We might be disappointed by the reply or the result we receive. That’s what makes it scary to ask—even if the “asking” is just admitting to yourself that, “Yes, I really do want to be in a relationship.” Sometimes it feels safer and less painful to not even go there in your mind, which is what I was really doing when I thought I was being so spiritually advanced.
If we ask for what we want, and the answer is “no,” we might have to make changes or adjust our expectations. Being a grown-up, being a differentiated person, means acknowledging that we won’t always get what we want, but it’s still okay to want it. It takes real courage to walk the line, to go right up to the edge of wanting without ever stepping over the edge into needing.
It’s a skill that we will all use over and over again in life, growing our muscles each time. Luckily, there are some clear signs that can let us know if we’ve crossed the line:
1. Your life (or a part of your life) feels like it’s “on hold” while you wait for a certain outcome. This used to happen to me on a regular basis as I waited for all of the conditions I thought I needed in order to be happy (relationships, jobs, more money, and so on).
2. You feel angry or upset that someone is not doing what you think they should. Those feelings aren’t wrong—they’re just an indication that you’re depending on someone else’s actions for your own happiness. You “need” them to change for you to be okay.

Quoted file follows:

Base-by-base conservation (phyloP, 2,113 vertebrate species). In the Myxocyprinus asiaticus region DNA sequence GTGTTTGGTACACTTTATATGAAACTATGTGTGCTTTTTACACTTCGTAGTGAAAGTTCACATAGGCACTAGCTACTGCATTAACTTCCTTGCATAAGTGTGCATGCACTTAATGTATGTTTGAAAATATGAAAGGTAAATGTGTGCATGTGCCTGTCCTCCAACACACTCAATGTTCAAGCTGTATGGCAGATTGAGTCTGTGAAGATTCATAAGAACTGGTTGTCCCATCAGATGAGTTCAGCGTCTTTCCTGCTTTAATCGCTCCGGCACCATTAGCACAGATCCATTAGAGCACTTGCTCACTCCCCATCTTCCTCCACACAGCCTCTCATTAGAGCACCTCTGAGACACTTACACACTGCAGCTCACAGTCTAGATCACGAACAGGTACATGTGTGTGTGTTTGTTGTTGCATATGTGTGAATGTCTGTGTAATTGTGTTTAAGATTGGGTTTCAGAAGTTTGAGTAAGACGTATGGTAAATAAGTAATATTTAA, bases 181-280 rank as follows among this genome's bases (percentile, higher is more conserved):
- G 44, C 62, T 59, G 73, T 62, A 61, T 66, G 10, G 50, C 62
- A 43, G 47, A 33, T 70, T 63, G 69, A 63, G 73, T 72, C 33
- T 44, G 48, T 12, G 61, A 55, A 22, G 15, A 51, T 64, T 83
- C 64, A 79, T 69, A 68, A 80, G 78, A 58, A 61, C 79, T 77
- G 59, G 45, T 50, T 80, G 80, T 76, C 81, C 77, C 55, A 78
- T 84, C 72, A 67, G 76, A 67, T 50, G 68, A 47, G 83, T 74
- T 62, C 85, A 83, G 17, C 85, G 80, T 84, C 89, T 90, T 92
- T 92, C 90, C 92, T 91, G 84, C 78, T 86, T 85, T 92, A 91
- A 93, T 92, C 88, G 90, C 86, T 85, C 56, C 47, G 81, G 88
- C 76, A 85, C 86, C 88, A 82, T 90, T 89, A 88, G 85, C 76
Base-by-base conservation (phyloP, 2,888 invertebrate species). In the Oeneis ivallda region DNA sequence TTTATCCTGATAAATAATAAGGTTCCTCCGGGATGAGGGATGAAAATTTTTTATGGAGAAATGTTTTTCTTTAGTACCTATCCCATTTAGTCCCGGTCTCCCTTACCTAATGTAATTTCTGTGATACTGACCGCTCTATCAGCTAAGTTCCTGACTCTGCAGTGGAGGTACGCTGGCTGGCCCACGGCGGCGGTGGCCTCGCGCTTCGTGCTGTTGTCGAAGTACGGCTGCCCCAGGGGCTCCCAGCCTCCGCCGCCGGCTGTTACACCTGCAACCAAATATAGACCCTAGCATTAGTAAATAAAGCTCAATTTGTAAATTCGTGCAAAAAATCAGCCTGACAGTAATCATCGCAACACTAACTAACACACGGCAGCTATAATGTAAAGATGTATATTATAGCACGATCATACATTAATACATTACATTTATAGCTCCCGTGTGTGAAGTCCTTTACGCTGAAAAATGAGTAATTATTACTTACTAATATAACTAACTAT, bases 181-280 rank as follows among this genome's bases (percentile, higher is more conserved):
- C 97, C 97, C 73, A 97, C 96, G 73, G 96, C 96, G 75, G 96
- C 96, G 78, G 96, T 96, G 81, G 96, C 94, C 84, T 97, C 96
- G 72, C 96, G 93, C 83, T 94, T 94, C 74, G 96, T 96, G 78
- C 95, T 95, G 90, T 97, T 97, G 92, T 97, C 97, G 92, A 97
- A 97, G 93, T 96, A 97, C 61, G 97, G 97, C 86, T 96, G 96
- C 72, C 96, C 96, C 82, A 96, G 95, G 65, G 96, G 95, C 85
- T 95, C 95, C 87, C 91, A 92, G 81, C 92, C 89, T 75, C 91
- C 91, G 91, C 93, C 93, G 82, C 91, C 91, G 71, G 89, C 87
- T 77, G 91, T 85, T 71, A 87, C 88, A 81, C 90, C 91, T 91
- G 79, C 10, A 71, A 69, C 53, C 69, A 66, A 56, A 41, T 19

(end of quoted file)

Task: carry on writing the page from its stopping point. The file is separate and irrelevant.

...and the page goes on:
In both cases, the real issue is control. Unfortunately, we are usually not in control of what happens to us or what other people choose to do. We are, however, 100 percent in control of how we react to those things. This includes our feelings as well as our actions. It might seem that you have no choice but to feel upset by certain things, but that is actually not the truth.
Again, we aren’t “bad” for being upset, but we can choose the degree of suffering we let ourselves feel. Doing that allows us to practice what Dr. Schnarch calls self-soothing. But for many of us, relationships become a practice in handing our emotions over to our partners—essentially saying, “Here, you take care of these—they’re your responsibility.” And in turn, we take responsibility for our partner’s feelings, which is no picnic.
Walking that fine middle line between wanting and needing definitely calls for self-soothing. But staying on either end of the spectrum—whether that means denying our wants or crossing the line into needing—is far more painful in the long run.
For me, I have had to come to terms with the fact that, although I want to be in a relationship again, I am currently not. Beyond the obvious, I have little control over when or if it will happen. But because I don’t need a relationship, I can still be happy with my life as it is. And it’s my responsibility to own both this desire and any disappointment or sadness I might feel if it’s not fulfilled.
For now, I will just keep walking that middle line, learning to use the skills of differentiation to keep my balance.
Author: Amaya Pryce
Image: Bill Trammel/Flickr
Editor: Nicole Cameron
Copy Editor: Callie Rushton